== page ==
The Colorado Supreme Court’s holding may reach well beyond premises liability because the Court analyzed and applied common law causation principles. The opinion will likely have three main implications for tort plaintiffs and defendants in Colorado.

First, fewer tort cases will be decided by dispositive motions prior to trial. The majority concluded that a jury should, in most circumstances, be allowed to decide proximate cause issues, including whether one party’s actions constitute a predominant cause so as to cut off liability for other actors. This holding differs from prior federal district court decisions holding, as a matter of law, that the defendants’ conduct was not a proximate cause of the plaintiffs’ injuries20 and thereby limiting the jury’s role on causation issues. In sharp contrast, the dissent would allow a more defense-friendly approach—endorsed in both federal cases addressing prior Colorado-based mass shootings—of allowing the court to decide the proximate cause issue as a matter of law, short of submission to a jury.

Second, businesses and organizations operating in Colorado can expect increased exposure to tort liability based on known dangers and threats of violence, especially if a business’s operations involve controversial subject matters. The majority’s emphasis on foreseeability rather than a substantial factor in its proximate cause analysis is a subtle shift in Colorado tort law, and businesses and organizations should be cognizant of what actions they should take to protect themselves from liability based on threats or hazards that become known to their organizations. Given Wagner, courts will likely be less inclined to resolve on summary judgment causation questions involving businesses that become aware of threats of violence, especially those involved in controversial causes.

Third, practically speaking, the predominant cause doctrine has been significantly limited. If an armed gunman intent on inflicting mass casualties against institutions with which he or she has profound philosophical differences is not always considered a predominant cause as a matter of law, it is highly unlikely that courts will limit liability for defendants in other contexts of multiple concurrent causes in the future.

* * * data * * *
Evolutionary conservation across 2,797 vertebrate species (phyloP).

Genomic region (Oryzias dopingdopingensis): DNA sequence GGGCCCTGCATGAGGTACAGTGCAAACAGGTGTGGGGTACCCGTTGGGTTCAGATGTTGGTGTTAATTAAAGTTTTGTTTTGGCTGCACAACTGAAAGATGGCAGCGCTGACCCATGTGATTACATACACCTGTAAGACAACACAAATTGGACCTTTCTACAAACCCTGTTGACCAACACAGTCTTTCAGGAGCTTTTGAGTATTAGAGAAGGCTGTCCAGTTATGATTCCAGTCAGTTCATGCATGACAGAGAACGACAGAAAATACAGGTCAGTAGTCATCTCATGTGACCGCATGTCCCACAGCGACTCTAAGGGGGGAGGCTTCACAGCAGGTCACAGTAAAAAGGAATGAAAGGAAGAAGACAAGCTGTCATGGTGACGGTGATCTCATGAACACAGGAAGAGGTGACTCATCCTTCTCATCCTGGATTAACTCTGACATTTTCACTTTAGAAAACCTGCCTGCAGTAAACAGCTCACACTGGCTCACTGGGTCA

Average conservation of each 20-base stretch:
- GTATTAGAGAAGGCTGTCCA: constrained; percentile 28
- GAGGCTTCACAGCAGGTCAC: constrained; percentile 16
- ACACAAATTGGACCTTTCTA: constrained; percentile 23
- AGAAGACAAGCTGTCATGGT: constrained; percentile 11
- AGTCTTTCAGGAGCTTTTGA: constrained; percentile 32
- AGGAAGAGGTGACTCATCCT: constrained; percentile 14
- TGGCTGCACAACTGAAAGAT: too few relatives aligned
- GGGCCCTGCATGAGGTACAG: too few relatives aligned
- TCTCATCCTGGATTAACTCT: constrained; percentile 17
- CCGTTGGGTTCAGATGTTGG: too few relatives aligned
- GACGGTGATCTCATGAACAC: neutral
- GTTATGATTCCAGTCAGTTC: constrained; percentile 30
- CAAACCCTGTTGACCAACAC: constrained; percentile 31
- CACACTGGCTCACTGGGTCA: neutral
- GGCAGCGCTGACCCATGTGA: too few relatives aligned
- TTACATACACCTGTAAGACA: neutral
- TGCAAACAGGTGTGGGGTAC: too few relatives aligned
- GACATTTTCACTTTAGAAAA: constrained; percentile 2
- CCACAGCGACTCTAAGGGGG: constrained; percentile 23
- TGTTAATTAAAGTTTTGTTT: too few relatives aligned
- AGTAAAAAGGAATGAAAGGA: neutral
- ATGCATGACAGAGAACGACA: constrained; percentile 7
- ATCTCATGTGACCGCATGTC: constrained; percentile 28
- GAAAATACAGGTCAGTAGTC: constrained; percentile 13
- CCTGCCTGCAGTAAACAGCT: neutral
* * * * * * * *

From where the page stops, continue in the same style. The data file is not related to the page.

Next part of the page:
While limiting defendants’ ability to resolve their liability short of trial, the precise impact of this decision ultimately will come down to the jury. Colorado juries may well agree, based on the circumstances of each case, that the actions of the criminal actor are predominant, thus relieving businesses of liability for lack of proximate causation. Or, even if the jury finds causation satisfied, it may still apportion the vast majority of liability to the criminal actor under comparative fault principles.21 What is certain is that this decision will increase costs of businesses forced to defend sympathetic claims in lengthy trials. Inevitably, at trial, plaintiffs will shift their focus to the conduct of the deep-pocket defendants and away from the criminal actor, and it will be left to businesses and property owners to show that they should not incur financial responsibility for the tragic consequences of the deliberate actions of another.

Eric Hobbs is a partner in Shook, Hardy & Bacon L.L.P. in Denver. He focuses his practice on complex tort and business litigation— Elisabeth Hutchinson is an associate at Shook, Hardy & Bacon L.L.P. in Denver. She focuses on complex litigation and appeals. Hutchinson is a former law clerk for the Colorado Supreme Court, Colorado Court of Appeals, and US Court of Appeals for the Tenth Circuit— Coordinating Editor: Jennifer Seidman,

Related Topics


1. Rocky Mountain Planned Parenthood, Inc. v. Wagner, 467 P.3d 287, 300 (Colo. 2020) (Hart, J., dissenting in part).

2. CRS § 13-21-115.

3. Castaldo v. Stone, 192 F.Supp.2d 1124, 1170–71 (D.Colo. 2001); Nowlan v. Cinemark Holdings, Inc., No. 12-CV-02517-RBJ-MEH, 2016 WL 4092468 at *3 (D.Colo. June 24, 2016).

4. Wagner, 467 P.3d at 292.

5. Id. at 292–93.

6. Id. at 293.

7. Id. at 292–94.

8. Id. at 293–94.

9. Castaldo, 192 F.Supp.2d at 1133–34.

10. Nowlan, 2016 WL 4092468 at *1.

11. Wagner, 467 P.3d at 294.

12. Id. at 298 (Hart, J., dissenting in part).

13. Id. at 299.

14. Id. at 301.

15. Id.

16. Id.

17. Grenier v. Comm’r of Transp., 51 A.3d 367 (Conn. 2012).

18. Brown v. Delta Tau Delta, 118 A.3d 789 (Me. 2015).

19. Univ. of Denver v. Whitlock, 744 P.2d 54 (Colo. 1987).

20. Castaldo, 192 F.Supp.2d at 1171 (shooting at Columbine High School); Nowlan, 2016 WL 4092468 at *3 (shooting at Aurora theater).

21. See, e.g., Slack v. Farmers Ins. Exch., 5 P.3d 280, 286–87 (Colo. 2000).